David Monies was much sought after as a portrait painter in his homeland of Denmark. He also produced an array of whimsically spirited, celebratory genre scenes of rural country life.
Monies unfortunately spent much of his childhood in poverty after his father’s cigar factory was impacted by the effects of war. It was owing to his innate artistic talent that he gained admission to the Danish Royal Academy of Fine Arts at the age of 12. The Academy noted his talent as being of ‘unusual facilities.’ Indeed, alongside his studies, Monies was also encouraged by the artist J.L. Lund (1777-1867) in pursuing an art career and exhibiting his work. Monies began to grow a reputation and even a client base. He earnt enough money off his portraits to finance a trip to Munich, as well as his skills earning him a scholarship from the Academy to fund further travels.
Portraiture as an artistic career was a profitable venture to undertake in Denmark during the 19th century. A growing bourgeois middle-class desired to have their person depicted as a sign of their stature and wealth. Monies executed his portraits with a cunning likeness, figures elegantly posed and delicately colourised. With a gloss to her lips and a healthy sheen to her hair, a female sitter is captured in a flattering light which defines her opal, deep-set eyes. Her fashionable gown is captured in a silky sleek shock of dusky pink, the titling of her head slightly to the side adding further refinement to her depiction.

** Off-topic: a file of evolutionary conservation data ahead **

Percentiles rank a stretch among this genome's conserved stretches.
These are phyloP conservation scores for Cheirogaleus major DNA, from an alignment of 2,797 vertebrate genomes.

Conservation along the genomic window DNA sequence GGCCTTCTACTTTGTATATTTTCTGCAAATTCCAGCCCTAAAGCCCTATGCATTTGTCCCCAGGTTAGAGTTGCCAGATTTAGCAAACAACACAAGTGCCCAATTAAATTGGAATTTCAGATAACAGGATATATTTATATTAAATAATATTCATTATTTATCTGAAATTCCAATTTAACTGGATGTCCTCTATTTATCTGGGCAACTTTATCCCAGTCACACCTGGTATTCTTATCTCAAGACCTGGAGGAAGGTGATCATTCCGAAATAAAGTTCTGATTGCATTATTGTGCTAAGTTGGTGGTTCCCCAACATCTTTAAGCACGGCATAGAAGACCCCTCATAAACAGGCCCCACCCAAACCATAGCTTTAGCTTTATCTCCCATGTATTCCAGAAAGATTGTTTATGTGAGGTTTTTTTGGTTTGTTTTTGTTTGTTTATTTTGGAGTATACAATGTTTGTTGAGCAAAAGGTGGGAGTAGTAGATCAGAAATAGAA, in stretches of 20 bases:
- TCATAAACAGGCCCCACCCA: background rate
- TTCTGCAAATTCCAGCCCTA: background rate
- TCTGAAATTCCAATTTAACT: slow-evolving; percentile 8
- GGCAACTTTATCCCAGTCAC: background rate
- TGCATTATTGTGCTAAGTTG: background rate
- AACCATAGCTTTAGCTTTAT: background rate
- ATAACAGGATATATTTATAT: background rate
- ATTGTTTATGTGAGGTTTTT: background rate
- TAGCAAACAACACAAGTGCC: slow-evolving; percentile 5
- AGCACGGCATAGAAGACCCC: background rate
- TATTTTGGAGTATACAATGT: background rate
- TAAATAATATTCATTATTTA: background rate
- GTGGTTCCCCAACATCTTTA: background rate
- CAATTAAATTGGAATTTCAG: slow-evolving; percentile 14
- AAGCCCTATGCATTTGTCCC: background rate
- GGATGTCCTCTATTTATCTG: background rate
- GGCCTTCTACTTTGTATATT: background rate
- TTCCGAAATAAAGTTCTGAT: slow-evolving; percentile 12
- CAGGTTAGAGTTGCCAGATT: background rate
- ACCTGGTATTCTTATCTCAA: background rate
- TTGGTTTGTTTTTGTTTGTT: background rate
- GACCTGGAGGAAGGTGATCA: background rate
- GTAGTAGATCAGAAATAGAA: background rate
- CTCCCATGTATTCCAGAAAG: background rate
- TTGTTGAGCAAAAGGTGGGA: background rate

There was also, at this time, a demand for genre scenes. Clients desired scenes which captured rural life in a nostalgic, idealised manner. Monies’ sense of whimsy in his genre scenes has often been noted by documenters. Fields of bounteous hay are honeyed gold and trees cluster with a bursting verdancy over a group picnicking in a meadow. The cloud-dappled sky is of a soft blue tone, and the shadows which skirt the group in the foreground seek only to frame the joyous mood of their meeting. A twilight scene brimming with waxy moonlight creates peels of cosiness with soft light emanating from small cottages. An interior scene of two children playing with bubbles neatly lends a sense of cosiness with an arching roof covering a cushy bed. The two children are primed and pressed neatly, surrounded by this snug interior.
Monies saw great success as an artist, so much so lithographs had to be made of his work to disseminate copies more widely. He also became a member, and eventually a professor, of the Royal Danish Academy of Fine Arts. Great honour from Monies’ appointment to the Order of the Dannebrog, an illustrious, chivalrous order which recognised his impact on Danish art.
From an impoverished childhood, Monies had made his mark on Danish art, and his works remain stunning examples of portraiture and genre scenes of the 19th century.
Born in Copenhagen, Denmark.
Studied at the Danish Royal Academy of Fine Arts.
First exhibited at the Charlottenborg Spring Exhibition. Awarded a small silver medal from the Danish Royal Academy of Fine Arts.
Awarded a large silver medal from the Danish Royal Academy of Fine Arts.
Travelled to Munich, Germany, and Paris, France.
Awarded the Foundation ad Usus Publicos scholarship.
Married Bolette Jacobson.
Became a member of the Danish Royal Academy of Fine Arts.
Became a professor of the Danish Royal Academy of Fine Arts.
Awarded the Ankerske Travel Grant.
Appointed to the Order of the Dannebrog.
Appointed a Dannesbrogsman.
Died in Copenhagen, Denmark. Buried in Western Cemetery, Copenhagen.